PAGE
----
The Easter Bunny
The Easter Bunny or Easter Rabbit is a character depicted as a rabbit bringing Easter eggs, who sometimes is depicted with clothes. In legend, the creature carries colored eggs in his basket, candy and sometimes also toys to the homes of children, and as such shows similarities to Santa Claus, as they both bring gifts to children on the night before their respective holiday. It was first mentioned in Georg Franck von Frankenau’s De ovis paschalibus (About Easter Eggs) in 1682 referring to an Alsace tradition of an Easter Hare bringing Easter Eggs. There’s no story in the Bible about a long-eared, cotton-tailed creature known as the Easter Bunny. Neither is there a passage about young children painting eggs or hunting for baskets overflowing with scrumptious Easter goodies.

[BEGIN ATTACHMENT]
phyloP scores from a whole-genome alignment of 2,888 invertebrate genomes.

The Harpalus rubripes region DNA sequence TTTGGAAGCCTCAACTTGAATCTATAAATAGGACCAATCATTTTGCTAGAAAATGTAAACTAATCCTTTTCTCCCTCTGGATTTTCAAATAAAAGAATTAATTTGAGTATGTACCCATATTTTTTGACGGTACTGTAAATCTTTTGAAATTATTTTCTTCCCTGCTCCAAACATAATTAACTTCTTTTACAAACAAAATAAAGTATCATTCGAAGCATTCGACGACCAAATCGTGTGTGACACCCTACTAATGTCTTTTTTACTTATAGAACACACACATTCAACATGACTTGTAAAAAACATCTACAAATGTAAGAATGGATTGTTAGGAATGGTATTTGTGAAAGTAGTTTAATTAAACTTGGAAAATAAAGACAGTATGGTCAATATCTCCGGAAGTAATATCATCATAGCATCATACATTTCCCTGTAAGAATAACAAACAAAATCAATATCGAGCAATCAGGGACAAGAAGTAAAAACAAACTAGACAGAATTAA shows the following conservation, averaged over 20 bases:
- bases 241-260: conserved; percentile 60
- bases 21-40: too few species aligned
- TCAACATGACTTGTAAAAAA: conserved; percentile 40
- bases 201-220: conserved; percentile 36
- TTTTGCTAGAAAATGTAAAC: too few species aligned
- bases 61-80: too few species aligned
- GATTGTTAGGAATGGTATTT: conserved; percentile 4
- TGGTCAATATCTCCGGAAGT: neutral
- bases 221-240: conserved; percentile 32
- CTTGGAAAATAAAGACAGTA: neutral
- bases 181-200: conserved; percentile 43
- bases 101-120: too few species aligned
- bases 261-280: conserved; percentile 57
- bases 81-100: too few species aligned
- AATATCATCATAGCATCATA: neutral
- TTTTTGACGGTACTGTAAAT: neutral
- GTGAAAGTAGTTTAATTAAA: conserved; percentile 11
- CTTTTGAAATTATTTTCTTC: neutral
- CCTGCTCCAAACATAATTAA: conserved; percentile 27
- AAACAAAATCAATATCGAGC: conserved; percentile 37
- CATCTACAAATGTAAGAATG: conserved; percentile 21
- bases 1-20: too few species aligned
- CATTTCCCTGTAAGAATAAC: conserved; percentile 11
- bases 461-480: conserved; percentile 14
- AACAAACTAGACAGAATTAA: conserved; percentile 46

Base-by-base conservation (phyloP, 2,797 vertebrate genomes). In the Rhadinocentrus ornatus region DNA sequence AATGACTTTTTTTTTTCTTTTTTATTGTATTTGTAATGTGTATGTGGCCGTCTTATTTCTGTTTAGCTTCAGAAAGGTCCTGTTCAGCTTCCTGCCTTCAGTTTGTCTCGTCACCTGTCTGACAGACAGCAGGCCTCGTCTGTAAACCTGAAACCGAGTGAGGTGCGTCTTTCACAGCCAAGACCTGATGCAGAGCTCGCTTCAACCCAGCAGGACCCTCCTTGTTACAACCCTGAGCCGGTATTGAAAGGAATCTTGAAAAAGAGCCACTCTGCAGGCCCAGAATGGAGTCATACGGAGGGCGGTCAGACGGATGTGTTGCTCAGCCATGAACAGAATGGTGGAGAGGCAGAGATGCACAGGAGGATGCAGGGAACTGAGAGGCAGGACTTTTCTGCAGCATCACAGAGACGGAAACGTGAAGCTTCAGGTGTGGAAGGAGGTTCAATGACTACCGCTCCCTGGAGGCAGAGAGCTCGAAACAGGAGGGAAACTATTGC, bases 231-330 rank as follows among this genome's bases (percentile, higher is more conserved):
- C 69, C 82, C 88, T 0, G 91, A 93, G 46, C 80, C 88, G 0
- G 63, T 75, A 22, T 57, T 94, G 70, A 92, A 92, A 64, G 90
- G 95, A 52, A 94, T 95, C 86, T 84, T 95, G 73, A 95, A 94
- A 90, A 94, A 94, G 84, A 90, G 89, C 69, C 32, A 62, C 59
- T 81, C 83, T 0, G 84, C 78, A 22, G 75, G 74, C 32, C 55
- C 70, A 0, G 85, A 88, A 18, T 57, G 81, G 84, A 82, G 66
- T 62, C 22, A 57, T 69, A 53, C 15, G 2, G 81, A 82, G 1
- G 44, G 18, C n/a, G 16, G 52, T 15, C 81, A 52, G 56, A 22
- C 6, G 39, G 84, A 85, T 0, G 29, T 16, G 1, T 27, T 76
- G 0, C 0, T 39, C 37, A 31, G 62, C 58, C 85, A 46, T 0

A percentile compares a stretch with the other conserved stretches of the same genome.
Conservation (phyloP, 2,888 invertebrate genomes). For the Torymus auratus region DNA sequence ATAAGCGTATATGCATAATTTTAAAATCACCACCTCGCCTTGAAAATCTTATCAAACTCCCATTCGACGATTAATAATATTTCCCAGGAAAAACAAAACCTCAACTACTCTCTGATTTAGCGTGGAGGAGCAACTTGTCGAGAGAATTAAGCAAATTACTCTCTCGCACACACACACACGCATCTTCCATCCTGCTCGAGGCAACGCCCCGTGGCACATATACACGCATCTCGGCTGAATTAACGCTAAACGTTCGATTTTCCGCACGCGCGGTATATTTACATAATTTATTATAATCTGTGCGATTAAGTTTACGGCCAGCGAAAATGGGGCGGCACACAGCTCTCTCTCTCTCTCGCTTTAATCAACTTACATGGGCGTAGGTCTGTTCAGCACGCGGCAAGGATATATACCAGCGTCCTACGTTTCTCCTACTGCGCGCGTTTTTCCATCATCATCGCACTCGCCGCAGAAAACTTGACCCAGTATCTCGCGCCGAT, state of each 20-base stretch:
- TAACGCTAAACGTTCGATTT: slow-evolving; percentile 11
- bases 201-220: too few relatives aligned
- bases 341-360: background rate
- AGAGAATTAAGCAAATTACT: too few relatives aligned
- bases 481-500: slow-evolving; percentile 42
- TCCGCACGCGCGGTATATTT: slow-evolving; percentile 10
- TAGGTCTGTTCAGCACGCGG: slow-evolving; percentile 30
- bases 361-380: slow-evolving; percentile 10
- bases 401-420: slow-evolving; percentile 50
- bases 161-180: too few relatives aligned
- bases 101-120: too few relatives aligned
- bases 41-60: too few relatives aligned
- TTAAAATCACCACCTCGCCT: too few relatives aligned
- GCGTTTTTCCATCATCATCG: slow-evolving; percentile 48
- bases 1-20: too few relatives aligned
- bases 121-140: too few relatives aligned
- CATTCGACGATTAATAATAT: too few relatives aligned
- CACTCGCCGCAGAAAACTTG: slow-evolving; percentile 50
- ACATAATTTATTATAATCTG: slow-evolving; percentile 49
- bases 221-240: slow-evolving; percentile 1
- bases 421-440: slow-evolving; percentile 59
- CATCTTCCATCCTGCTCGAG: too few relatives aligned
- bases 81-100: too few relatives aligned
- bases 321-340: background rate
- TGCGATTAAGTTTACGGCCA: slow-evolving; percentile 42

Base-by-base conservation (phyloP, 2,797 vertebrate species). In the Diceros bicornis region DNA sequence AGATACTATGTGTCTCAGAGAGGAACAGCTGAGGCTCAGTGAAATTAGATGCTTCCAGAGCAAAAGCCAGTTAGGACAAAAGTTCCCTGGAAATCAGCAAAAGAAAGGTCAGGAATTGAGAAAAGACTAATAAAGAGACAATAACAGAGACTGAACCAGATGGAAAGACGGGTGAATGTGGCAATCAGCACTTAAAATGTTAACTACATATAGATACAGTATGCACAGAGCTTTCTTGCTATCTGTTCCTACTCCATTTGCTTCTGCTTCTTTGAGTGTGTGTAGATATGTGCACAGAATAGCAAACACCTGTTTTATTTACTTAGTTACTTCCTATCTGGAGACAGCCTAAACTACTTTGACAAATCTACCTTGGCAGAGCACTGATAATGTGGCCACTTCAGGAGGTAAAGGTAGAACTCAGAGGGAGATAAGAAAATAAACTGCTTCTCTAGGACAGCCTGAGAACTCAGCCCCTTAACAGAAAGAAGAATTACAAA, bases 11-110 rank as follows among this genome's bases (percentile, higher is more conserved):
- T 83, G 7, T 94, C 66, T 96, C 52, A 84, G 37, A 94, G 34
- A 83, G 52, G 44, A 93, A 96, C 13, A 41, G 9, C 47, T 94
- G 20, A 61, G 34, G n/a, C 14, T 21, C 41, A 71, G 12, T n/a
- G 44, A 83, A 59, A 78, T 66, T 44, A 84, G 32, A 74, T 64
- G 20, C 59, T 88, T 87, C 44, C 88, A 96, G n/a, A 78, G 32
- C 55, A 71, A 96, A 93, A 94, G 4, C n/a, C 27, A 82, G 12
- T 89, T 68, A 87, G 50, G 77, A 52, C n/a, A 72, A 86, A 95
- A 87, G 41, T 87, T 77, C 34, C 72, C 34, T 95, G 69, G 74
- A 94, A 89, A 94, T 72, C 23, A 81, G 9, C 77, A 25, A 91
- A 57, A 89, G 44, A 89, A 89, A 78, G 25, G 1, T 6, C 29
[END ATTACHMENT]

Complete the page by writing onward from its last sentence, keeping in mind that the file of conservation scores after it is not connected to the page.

And real rabbits certainly don’t lay eggs.Spring also symbolized new life and rebirth; eggs were an ancient symbol of fertility. According to History.com, Easter eggs represent Jesus’ resurrection. However, this association came much later when Roman Catholicism became the dominant religion in Germany in the 15th century and merged with already ingrained pagan beliefs.The first Easter Bunny legend was documented in the 1500s. By 1680, the first story about a rabbit laying eggs and hiding them in a garden was published. These legends were brought to the United States in the 1700s, when German immigrants settled in Pennsylvania Dutch country, according to the Center for Children’s Literature and Culture.